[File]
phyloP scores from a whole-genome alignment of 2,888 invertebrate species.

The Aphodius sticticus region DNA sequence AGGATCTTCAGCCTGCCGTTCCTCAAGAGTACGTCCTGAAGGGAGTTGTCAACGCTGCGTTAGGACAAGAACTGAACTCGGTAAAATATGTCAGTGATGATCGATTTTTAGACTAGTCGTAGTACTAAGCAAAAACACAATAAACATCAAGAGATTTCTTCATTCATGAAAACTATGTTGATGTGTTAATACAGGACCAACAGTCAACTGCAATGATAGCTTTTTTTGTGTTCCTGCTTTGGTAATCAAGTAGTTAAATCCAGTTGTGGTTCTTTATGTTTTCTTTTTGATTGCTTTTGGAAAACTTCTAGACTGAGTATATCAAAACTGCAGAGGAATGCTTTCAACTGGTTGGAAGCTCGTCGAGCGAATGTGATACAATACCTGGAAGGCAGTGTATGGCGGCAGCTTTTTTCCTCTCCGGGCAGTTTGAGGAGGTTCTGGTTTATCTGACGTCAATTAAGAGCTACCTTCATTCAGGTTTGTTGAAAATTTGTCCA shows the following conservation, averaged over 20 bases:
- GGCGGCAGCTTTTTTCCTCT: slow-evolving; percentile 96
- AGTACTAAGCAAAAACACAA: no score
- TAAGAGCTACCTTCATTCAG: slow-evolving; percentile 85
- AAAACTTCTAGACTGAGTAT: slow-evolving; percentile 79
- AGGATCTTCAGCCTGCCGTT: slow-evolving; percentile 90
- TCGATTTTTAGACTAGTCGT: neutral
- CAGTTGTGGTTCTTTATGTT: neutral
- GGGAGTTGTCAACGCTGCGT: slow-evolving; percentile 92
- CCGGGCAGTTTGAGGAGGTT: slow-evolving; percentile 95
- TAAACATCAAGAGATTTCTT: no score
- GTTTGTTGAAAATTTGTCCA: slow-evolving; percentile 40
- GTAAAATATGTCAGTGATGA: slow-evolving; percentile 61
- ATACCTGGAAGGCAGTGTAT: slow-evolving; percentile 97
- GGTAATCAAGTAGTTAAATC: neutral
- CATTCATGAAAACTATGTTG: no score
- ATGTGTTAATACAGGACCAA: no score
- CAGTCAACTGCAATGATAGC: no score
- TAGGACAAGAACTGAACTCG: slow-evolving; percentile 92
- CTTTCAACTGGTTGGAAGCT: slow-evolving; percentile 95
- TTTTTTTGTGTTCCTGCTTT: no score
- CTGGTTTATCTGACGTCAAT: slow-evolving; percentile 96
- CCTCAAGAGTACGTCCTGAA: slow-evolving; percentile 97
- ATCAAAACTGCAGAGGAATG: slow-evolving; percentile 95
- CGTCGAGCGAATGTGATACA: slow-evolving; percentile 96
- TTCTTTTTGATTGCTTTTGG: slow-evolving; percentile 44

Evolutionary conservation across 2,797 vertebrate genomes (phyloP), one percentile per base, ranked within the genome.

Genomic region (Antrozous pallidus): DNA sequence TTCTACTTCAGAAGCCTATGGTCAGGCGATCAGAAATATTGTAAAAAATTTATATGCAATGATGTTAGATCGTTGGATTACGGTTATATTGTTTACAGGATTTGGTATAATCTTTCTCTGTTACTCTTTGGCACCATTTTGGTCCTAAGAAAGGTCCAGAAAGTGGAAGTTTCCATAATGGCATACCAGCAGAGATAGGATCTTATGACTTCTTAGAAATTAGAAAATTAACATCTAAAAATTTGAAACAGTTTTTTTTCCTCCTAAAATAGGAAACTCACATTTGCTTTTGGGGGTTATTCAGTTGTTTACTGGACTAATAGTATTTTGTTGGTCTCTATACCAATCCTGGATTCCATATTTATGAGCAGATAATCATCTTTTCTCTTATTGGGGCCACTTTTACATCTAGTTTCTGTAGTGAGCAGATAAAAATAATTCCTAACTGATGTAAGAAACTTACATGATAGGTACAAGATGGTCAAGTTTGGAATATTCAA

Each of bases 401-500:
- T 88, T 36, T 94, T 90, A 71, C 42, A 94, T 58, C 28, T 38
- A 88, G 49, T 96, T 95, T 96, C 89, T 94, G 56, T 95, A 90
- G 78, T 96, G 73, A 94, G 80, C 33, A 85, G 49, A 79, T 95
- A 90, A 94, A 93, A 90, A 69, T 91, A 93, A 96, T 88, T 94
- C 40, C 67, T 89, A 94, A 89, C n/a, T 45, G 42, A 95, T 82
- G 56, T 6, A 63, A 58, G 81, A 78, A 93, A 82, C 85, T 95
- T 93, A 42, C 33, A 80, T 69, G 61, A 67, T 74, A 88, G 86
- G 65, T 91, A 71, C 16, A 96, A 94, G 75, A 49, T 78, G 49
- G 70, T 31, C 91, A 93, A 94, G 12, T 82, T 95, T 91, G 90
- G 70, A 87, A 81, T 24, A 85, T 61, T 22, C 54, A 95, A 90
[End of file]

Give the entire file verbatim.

phyloP scores from a whole-genome alignment of 2,888 invertebrate species.

The Aphodius sticticus region DNA sequence AGGATCTTCAGCCTGCCGTTCCTCAAGAGTACGTCCTGAAGGGAGTTGTCAACGCTGCGTTAGGACAAGAACTGAACTCGGTAAAATATGTCAGTGATGATCGATTTTTAGACTAGTCGTAGTACTAAGCAAAAACACAATAAACATCAAGAGATTTCTTCATTCATGAAAACTATGTTGATGTGTTAATACAGGACCAACAGTCAACTGCAATGATAGCTTTTTTTGTGTTCCTGCTTTGGTAATCAAGTAGTTAAATCCAGTTGTGGTTCTTTATGTTTTCTTTTTGATTGCTTTTGGAAAACTTCTAGACTGAGTATATCAAAACTGCAGAGGAATGCTTTCAACTGGTTGGAAGCTCGTCGAGCGAATGTGATACAATACCTGGAAGGCAGTGTATGGCGGCAGCTTTTTTCCTCTCCGGGCAGTTTGAGGAGGTTCTGGTTTATCTGACGTCAATTAAGAGCTACCTTCATTCAGGTTTGTTGAAAATTTGTCCA shows the following conservation, averaged over 20 bases:
- GGCGGCAGCTTTTTTCCTCT: slow-evolving; percentile 96
- AGTACTAAGCAAAAACACAA: no score
- TAAGAGCTACCTTCATTCAG: slow-evolving; percentile 85
- AAAACTTCTAGACTGAGTAT: slow-evolving; percentile 79
- AGGATCTTCAGCCTGCCGTT: slow-evolving; percentile 90
- TCGATTTTTAGACTAGTCGT: neutral
- CAGTTGTGGTTCTTTATGTT: neutral
- GGGAGTTGTCAACGCTGCGT: slow-evolving; percentile 92
- CCGGGCAGTTTGAGGAGGTT: slow-evolving; percentile 95
- TAAACATCAAGAGATTTCTT: no score
- GTTTGTTGAAAATTTGTCCA: slow-evolving; percentile 40
- GTAAAATATGTCAGTGATGA: slow-evolving; percentile 61
- ATACCTGGAAGGCAGTGTAT: slow-evolving; percentile 97
- GGTAATCAAGTAGTTAAATC: neutral
- CATTCATGAAAACTATGTTG: no score
- ATGTGTTAATACAGGACCAA: no score
- CAGTCAACTGCAATGATAGC: no score
- TAGGACAAGAACTGAACTCG: slow-evolving; percentile 92
- CTTTCAACTGGTTGGAAGCT: slow-evolving; percentile 95
- TTTTTTTGTGTTCCTGCTTT: no score
- CTGGTTTATCTGACGTCAAT: slow-evolving; percentile 96
- CCTCAAGAGTACGTCCTGAA: slow-evolving; percentile 97
- ATCAAAACTGCAGAGGAATG: slow-evolving; percentile 95
- CGTCGAGCGAATGTGATACA: slow-evolving; percentile 96
- TTCTTTTTGATTGCTTTTGG: slow-evolving; percentile 44

Evolutionary conservation across 2,797 vertebrate genomes (phyloP), one percentile per base, ranked within the genome.

Genomic region (Antrozous pallidus): DNA sequence TTCTACTTCAGAAGCCTATGGTCAGGCGATCAGAAATATTGTAAAAAATTTATATGCAATGATGTTAGATCGTTGGATTACGGTTATATTGTTTACAGGATTTGGTATAATCTTTCTCTGTTACTCTTTGGCACCATTTTGGTCCTAAGAAAGGTCCAGAAAGTGGAAGTTTCCATAATGGCATACCAGCAGAGATAGGATCTTATGACTTCTTAGAAATTAGAAAATTAACATCTAAAAATTTGAAACAGTTTTTTTTCCTCCTAAAATAGGAAACTCACATTTGCTTTTGGGGGTTATTCAGTTGTTTACTGGACTAATAGTATTTTGTTGGTCTCTATACCAATCCTGGATTCCATATTTATGAGCAGATAATCATCTTTTCTCTTATTGGGGCCACTTTTACATCTAGTTTCTGTAGTGAGCAGATAAAAATAATTCCTAACTGATGTAAGAAACTTACATGATAGGTACAAGATGGTCAAGTTTGGAATATTCAA

Each of bases 401-500:
- T 88, T 36, T 94, T 90, A 71, C 42, A 94, T 58, C 28, T 38
- A 88, G 49, T 96, T 95, T 96, C 89, T 94, G 56, T 95, A 90
- G 78, T 96, G 73, A 94, G 80, C 33, A 85, G 49, A 79, T 95
- A 90, A 94, A 93, A 90, A 69, T 91, A 93, A 96, T 88, T 94
- C 40, C 67, T 89, A 94, A 89, C n/a, T 45, G 42, A 95, T 82
- G 56, T 6, A 63, A 58, G 81, A 78, A 93, A 82, C 85, T 95
- T 93, A 42, C 33, A 80, T 69, G 61, A 67, T 74, A 88, G 86
- G 65, T 91, A 71, C 16, A 96, A 94, G 75, A 49, T 78, G 49
- G 70, T 31, C 91, A 93, A 94, G 12, T 82, T 95, T 91, G 90
- G 70, A 87, A 81, T 24, A 85, T 61, T 22, C 54, A 95, A 90